Shia LaBeouf makes art out of rage, which is somewhat fitting for an actor whose art has inspired irrational hatred. It’s baffling that fanboys and internet shouters once surveyed the wretched suck-scape that was the fourth Indiana Jones movie and then saw fit to blame it all on LaBeouf. This uncommonly emotive actor — so adept at suggesting, through the clench of his jaw and the wateriness of his eyes, the vagaries of frustrated masculinity — certainly wasn’t the one who suggested “Let’s dress this character up like young Brando and then try to steal Indy’s hat.” Nah, the dude showed up, squinted and smoldered on command, and tried to make the material into something, which is more than the director and producer really bothered with. LaBeouf didn’t write that crap.
That movie and its response, at least, gave LaBeouf something to be mad about. Now, a couple of years into his exile from a Hollywood that kept tasking him with anchoring charmless blockbusters, LaBeouf at last has a showcase suited to his talent for parsing and processing anger. Playing John McEnroe in Janus Metz’s Borg vs. McEnroe, LaBeouf fully exhibits a wounded, soulful rage that, in retrospect, can be seen simmering beneath the surface of many of his earlier performances. There’s an element of parroting, here, as he spews out McEnroe’s staccato curses and complaints, but it’s never mere mimicry. Each sputtered fuck seems to explode right from the gut, even as each also is precise and weighted in its meaning and impact. LaBeouf demonstrates both a rare command of the psychology of male fury and a canny sense of the complexities of American swearing. Sometimes, screaming about a line call, his McEnroe sounds viciously, hilariously rueful, a man certain that it’s everyone else on this planet who’s lost it — it couldn’t be him.
That’s what most angry men believe, of course. So LaBeouf’s intelligent sounding of the depths and sources of rage is vital. The movies should taxonomize and condemn male aggression more often than they lionize it. (LaBeouf also did excellent work in the little-seen 2016 PTSD thriller Man Down.) By the end of Borg vs. McEnroe, we hear LaBeouf’s hotheaded tennis star being toasted by Wimbledon announcers for having kept his cool — for having fueled his anger into glory on the court and given a skeptical world reason to cheer him.
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The film — which is nowhere near as interesting as LaBeouf’s performance — is hopelessly reductive about its subjects’ psychology even as it mocks the press of 1980 for being reductive about its subjects’ psychology. I’ve spent so long on LaBeouf because the movie has little to say, really, about Borg, McEnroe or tennis. Sverrir Gudnason’s Björn Borg, the Swede looking to win his record-breaking fifth Wimbledon championship, was touted as the passionless gentleman of tennis; young McEnroe was its filthy-mouthed rebel. Rather than complicate those caricatures, the moody Borg vs. McEnroe freights them with backstory. Turns out that implacable Borg seethes with rage and anxiety but was told years before by his coach (Stellan Skarsgard) never to show emotion on the court. And McEnroe, you see, was forever trying to please a father who always demanded more.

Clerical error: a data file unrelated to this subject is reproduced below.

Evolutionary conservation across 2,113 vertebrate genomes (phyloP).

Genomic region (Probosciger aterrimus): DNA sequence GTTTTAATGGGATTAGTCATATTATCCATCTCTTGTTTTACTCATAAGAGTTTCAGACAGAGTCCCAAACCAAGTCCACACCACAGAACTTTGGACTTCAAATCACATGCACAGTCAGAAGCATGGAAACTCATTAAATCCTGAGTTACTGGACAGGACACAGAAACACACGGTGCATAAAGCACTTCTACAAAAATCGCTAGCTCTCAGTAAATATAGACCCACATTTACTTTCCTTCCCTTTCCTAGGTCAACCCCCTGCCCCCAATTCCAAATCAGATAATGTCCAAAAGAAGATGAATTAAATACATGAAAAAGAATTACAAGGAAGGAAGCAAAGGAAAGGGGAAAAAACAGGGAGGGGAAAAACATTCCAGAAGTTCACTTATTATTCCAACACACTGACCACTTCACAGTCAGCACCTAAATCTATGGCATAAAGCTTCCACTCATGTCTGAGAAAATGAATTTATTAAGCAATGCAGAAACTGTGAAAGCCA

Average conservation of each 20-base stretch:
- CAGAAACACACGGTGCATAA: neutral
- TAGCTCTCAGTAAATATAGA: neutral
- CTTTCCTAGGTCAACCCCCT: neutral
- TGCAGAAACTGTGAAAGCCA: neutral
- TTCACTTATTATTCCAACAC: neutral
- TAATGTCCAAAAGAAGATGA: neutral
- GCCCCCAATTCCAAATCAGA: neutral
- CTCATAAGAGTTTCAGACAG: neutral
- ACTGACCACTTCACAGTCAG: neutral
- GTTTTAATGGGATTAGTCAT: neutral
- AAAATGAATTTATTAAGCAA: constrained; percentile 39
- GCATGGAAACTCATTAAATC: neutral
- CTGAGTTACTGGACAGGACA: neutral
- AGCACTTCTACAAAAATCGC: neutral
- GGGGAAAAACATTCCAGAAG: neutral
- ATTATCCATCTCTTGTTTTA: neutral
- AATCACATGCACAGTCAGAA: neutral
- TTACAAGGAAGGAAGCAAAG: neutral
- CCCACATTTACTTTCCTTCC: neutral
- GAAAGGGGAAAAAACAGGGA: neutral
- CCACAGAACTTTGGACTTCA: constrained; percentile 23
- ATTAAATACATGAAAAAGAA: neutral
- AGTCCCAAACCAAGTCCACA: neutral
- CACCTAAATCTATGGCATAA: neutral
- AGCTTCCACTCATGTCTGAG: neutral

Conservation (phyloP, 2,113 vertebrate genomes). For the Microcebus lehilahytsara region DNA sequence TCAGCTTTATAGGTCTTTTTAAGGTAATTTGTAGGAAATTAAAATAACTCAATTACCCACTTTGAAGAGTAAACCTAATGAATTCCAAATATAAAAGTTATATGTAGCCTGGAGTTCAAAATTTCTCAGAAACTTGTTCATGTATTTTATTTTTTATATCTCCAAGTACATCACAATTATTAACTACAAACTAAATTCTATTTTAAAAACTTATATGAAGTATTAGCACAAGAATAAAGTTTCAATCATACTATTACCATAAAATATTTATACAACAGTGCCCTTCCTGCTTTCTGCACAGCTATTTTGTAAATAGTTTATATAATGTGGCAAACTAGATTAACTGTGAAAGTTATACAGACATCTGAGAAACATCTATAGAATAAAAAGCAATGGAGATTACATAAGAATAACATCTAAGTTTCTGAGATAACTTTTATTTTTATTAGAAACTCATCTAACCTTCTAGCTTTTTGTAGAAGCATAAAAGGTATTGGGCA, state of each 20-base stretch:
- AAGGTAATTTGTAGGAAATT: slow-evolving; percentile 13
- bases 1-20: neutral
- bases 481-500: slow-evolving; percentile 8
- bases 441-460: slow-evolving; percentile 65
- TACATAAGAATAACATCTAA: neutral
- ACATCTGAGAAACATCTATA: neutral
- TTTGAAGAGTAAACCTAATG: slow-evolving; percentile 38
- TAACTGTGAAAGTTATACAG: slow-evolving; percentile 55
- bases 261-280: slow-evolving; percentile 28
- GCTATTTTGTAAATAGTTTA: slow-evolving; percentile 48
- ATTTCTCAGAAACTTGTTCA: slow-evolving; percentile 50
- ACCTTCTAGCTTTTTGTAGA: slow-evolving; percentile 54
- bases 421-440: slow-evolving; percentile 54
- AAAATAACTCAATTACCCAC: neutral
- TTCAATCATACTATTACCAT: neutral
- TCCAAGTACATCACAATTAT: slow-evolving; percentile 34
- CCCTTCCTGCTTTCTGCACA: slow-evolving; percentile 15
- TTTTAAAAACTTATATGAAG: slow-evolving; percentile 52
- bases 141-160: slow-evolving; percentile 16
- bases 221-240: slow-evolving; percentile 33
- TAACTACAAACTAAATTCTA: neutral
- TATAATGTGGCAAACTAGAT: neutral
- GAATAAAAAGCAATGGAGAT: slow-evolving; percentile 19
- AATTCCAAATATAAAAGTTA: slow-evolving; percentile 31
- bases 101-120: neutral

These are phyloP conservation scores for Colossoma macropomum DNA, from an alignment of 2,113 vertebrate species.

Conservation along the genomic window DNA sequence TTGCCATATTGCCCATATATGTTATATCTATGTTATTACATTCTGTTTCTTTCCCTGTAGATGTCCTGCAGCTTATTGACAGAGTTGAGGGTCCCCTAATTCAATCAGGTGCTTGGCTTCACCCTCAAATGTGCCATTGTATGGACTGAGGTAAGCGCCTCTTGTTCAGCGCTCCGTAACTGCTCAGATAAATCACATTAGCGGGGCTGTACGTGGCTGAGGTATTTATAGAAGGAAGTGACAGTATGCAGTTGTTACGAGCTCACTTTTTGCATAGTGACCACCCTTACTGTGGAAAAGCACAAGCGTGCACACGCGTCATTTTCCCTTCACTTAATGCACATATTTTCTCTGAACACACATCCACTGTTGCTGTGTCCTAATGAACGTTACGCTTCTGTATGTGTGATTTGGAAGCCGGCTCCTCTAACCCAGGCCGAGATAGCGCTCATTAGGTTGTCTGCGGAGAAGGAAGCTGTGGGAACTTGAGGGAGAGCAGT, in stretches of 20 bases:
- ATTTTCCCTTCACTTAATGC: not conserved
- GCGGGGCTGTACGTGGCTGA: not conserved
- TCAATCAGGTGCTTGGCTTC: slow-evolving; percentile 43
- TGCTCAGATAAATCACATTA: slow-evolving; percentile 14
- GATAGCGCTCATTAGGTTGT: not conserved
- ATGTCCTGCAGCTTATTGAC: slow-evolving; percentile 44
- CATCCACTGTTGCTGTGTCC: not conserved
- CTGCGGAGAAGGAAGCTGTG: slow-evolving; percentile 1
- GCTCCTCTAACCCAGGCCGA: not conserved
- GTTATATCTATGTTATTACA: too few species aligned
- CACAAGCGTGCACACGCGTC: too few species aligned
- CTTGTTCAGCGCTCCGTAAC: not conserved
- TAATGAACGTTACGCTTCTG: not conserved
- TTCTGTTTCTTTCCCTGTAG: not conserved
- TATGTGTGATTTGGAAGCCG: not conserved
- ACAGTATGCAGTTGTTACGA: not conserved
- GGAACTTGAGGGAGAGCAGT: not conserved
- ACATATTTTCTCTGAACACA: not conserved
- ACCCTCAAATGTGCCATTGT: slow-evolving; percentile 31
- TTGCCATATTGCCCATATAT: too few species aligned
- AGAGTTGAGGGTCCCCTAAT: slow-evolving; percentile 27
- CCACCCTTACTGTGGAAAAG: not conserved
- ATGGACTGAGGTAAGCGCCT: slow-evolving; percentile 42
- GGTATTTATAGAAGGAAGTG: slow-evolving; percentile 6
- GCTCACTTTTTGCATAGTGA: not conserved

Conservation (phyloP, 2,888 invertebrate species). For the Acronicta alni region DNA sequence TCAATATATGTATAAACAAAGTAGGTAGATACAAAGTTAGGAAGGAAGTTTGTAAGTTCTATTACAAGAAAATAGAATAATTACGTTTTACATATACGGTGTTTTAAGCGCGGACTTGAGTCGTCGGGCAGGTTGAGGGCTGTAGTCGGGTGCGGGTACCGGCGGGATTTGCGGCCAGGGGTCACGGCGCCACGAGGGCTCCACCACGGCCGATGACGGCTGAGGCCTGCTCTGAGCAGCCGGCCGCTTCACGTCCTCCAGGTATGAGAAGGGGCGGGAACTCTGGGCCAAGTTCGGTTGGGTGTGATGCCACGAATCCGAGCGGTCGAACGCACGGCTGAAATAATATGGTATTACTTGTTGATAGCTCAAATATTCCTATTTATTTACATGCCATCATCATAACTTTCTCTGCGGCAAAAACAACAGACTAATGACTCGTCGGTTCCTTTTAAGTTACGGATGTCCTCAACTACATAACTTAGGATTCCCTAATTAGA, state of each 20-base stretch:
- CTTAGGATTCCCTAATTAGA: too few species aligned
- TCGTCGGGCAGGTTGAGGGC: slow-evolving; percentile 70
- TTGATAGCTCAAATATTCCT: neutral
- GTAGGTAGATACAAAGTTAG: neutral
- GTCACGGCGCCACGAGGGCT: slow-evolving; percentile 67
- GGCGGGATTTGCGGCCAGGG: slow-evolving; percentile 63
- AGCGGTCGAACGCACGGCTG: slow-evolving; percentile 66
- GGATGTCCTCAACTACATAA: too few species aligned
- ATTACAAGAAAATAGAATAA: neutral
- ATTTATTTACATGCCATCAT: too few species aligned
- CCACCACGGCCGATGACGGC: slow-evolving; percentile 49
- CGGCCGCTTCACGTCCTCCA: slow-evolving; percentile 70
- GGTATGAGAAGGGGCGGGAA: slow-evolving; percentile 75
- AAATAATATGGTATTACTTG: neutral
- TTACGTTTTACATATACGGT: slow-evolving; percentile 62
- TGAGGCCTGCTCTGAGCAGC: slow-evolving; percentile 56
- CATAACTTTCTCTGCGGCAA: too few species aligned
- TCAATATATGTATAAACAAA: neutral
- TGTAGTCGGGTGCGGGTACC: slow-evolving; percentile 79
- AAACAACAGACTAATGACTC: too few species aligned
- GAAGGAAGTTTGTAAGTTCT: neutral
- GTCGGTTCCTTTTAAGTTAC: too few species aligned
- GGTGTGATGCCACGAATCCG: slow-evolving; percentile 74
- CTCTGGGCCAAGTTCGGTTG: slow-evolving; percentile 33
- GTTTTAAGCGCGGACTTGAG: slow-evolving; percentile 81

The film, like the sports press at the time, finds the champ and the upstart on a collision course at Wimbledon. The stakes are just that: Will the old pro win yet again or will the young buck score the first of what will likely be many championships to come? To keep us invested, the filmmakers tie the final match directly to both men’s deepest conception of self, to their efforts to break away from pasts that hurt. The filmmakers aren’t especially attentive to the specifics of either man’s game, so the big match seems to turn not on athleticism or grit but on which player will be most motivated by his pained flashbacks. One fresh element: For our damaged, driven heroes, victory looks only slightly less miserable than losing.
McEnroe is billed second in the title for a reason. He is to Borg vs. McEnroe what LaBeouf’s Mutt was apparently meant to be to Indiana Jones and the Kingdom of the Crystal Skull: the raw striver who may get to be the hero next time, once the old-timer is out of the way. Borg gets more scenes, and Gudnason is captivatingly sullen in a thinly written part. Already facing emotional and physical exhaustion in his mid-twenties, and determined never to be less than the best, Borg is contemplating a possible future outside of tennis — and lashing out at those closest to him. Too bad that this mostly is communicated through scenes of the champ being prickish to his coach and to his fiancée (Tuva Novotny), plus shots of Gudnason brooding with rakish glamour.
The production design throughout is strong, evocative of the era’s hotels and locker rooms and zeal for racing stripes, but the film never gets bogged down in the minutiae of fashion. It also, unfortunately, never gets caught up in tennis itself. The signature match, I fear, communicates the thrill of editing rather than that of athletic competition, and it relies overbearingly on those sports announcers exclaiming, in flinty British C-3P0 voices, that it’s against the odds that this could happen. (Yes, they explain, with comic patience, how tiebreaks work.) Throughout the many games and sets of this most thrilling of matches, the filmmakers never once bother to show us, without cutting, a full volleyed point. The flow of the match gets butchered. If it weren’t for LaBeouf’s raw and antsy embodiment of McEnroe, I’d suggest just watching the real thing on YouTube.